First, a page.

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Dr Jillann Farmer to Lead Culture of Medicine Project

Dr Jillann Farmer FRACMA has been chosen to lead RACMA’s new Culture of Medicine Project, in which the Australian Commonwealth Department of Health has charged the College to find tangible solutions to cultivate a systematic and sustained behavioural change across the specialist medical sector.
 
The two-year project is funded through the Specialist Training Program (STP) which is a Commonwealth Government initiative. RACMA President Dr Helen Parsons CSC FRACMA said the project would involve RACMA engaging all specialist medical colleges and other influential stakeholders to collectively influence training reform and systemic change through leadership to government, employers and key partners.

“The ultimate goal being to make finite inroads to combat bullying, harassment, racism and poor workplace behaviour, which will improve patient safety, staff well-being and healthcare outcomes,” Dr Parsons said.
 
Dr Jillann Farmer comes to the project with a lifetime of experience across diverse medical working environments.  She started her career as a Queensland Rural scholarship holder, and worked in settings ranging from tertiary hospitals to small single doctor towns.  She was awarded Fellowship of the RACGP in 1997, and of RACMA in 2007. 
 
Dr Farmer’s early career was marked by reform roles – she changed the way the Medical Board of Queensland dealt with practitioners affected by health problems, and then led a project to improve Medicare Australia’s management of practitioners under review for possible inappropriate practice.  Each of these roles was marked by an unwavering commitment to fairness, equity and transparency. 
 
She has been a Director of Medical Services at a mid-size acute Hospital, and a Senior Medical Officer Emergency Medicine. She went on to serve as the Medical Director of the Patient Safety Centre in Queensland Health, and was inaugural Director of the Clinician Performance Support Service, a service to assess and support remediation of senior medical staff where there were performance concerns.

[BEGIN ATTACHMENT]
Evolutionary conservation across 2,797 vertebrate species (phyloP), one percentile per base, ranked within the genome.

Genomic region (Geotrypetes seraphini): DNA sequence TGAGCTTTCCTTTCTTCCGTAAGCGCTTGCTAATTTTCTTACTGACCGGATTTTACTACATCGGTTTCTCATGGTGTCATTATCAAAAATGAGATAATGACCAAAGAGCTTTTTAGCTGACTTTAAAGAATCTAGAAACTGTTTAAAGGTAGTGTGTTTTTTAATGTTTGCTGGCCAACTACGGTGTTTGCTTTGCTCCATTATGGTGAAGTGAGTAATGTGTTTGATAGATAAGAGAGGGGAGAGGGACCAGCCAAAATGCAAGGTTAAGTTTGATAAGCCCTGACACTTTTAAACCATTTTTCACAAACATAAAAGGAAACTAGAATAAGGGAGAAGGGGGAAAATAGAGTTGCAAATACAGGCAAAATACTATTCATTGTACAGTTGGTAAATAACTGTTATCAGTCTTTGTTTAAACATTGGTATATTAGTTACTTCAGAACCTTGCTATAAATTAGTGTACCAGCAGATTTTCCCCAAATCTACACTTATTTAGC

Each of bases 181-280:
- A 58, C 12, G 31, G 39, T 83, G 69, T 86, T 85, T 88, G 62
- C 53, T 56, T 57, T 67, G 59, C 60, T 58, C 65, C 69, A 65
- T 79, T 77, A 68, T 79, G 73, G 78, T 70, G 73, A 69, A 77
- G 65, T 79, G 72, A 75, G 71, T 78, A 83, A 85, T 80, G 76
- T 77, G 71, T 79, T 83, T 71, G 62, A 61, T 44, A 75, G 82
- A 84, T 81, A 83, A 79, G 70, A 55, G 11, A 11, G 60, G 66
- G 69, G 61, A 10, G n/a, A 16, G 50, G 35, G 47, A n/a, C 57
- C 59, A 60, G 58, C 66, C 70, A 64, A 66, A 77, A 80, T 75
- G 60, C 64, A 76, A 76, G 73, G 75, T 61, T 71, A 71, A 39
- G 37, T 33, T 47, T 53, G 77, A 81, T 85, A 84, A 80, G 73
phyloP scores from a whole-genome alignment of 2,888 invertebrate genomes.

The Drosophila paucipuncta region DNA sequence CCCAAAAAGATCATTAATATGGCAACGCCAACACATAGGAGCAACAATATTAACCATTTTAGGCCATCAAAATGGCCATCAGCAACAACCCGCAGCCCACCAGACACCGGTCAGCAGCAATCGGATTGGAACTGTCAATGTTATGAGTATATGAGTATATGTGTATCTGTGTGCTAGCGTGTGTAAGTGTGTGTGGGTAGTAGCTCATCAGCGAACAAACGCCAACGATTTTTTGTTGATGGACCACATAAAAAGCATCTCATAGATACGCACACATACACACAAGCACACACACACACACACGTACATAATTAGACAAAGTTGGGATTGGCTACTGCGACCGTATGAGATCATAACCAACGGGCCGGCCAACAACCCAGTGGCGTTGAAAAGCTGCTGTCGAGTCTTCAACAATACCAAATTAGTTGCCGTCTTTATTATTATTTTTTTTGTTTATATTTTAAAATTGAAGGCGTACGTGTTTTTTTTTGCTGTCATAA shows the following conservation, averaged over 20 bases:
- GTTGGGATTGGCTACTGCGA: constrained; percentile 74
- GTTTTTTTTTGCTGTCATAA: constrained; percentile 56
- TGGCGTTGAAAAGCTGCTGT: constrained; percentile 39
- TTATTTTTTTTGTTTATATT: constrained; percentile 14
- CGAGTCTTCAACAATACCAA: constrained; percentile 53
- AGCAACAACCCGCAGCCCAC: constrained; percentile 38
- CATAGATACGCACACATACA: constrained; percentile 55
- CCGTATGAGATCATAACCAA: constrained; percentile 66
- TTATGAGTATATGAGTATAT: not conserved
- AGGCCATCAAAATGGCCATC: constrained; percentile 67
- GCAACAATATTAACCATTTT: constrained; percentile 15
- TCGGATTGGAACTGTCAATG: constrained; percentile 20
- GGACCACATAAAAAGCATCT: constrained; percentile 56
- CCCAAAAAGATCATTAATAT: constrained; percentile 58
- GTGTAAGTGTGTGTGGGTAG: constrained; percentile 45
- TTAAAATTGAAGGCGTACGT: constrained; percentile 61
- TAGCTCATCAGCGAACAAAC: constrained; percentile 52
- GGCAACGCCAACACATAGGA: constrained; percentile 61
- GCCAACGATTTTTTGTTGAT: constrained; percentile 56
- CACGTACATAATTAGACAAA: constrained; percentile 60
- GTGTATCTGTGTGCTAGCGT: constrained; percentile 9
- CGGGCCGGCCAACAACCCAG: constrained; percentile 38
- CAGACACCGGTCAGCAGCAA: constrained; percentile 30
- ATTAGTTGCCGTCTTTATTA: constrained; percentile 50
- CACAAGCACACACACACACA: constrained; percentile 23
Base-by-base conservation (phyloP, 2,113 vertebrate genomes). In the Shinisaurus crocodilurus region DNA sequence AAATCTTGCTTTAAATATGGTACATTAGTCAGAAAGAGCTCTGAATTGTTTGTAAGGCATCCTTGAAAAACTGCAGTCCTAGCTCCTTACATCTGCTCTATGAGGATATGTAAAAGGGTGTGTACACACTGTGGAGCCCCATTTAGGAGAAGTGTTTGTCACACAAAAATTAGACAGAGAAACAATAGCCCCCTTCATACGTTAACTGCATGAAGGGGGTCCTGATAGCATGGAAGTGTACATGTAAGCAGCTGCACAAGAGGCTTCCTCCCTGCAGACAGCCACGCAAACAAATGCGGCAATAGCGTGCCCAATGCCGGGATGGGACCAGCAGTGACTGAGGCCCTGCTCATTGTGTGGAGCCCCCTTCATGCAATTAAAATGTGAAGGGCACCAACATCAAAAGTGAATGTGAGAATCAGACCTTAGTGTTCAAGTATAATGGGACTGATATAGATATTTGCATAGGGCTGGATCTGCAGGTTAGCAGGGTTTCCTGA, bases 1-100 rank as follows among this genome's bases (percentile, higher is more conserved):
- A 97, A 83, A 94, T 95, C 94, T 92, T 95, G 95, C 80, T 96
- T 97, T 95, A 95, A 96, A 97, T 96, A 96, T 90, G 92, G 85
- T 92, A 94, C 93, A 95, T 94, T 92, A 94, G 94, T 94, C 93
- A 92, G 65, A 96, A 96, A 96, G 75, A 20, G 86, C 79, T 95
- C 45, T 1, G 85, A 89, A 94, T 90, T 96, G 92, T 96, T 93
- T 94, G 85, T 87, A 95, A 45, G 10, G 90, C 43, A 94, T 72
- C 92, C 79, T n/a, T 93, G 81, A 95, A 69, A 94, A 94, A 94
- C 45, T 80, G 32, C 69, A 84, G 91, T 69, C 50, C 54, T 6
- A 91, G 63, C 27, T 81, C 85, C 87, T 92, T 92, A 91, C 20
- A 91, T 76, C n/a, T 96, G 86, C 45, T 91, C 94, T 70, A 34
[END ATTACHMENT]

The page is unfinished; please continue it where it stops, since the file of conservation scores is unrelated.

Dr Farmer has been a leader at hospital, state, national and international levels, serving as Medical Director of the United Nations, based at the headquarters in New York for eight years. During her tenure at the UN, she was responsible for the health, safety and wellbeing of all UN personnel deployed throughout the world and was also responsible for the standards in some 200 healthcare facilities operating under the UN flag. Dr Farmer developed and launched the UN System Workplace Mental Health Strategy, developed the UN Safety and Quality Standards and implemented reforms of the UN Trauma care system.
 
In the three years since leaving the UN, Dr Farmer has worked as a Deputy Director General in the Department of Health in Queensland and then returned to front-line clinical work to support the pandemic response.   
 
Dr Parsons said she was delighted to have Dr Farmer lead the project.

“I am very proud that RACMA is leading this whole of industry project to create real change for medicine for the future,” Dr Parsons said.

“As Medical Leaders and as a Specialist Medical College we do have a critical role and responsibility in raising professional standards and building a positive, respectful culture.”
 
The aim of this project is to design and develop a multi-faceted engagement strategy to address the long-standing issues in the culture of medicine in collaboration with key stakeholders including specialist medical colleges, the Australian Medical Council, the Medical Board of Australia, the Australian Indigenous Doctors Association and the Council of Presidents of Medical Colleges.

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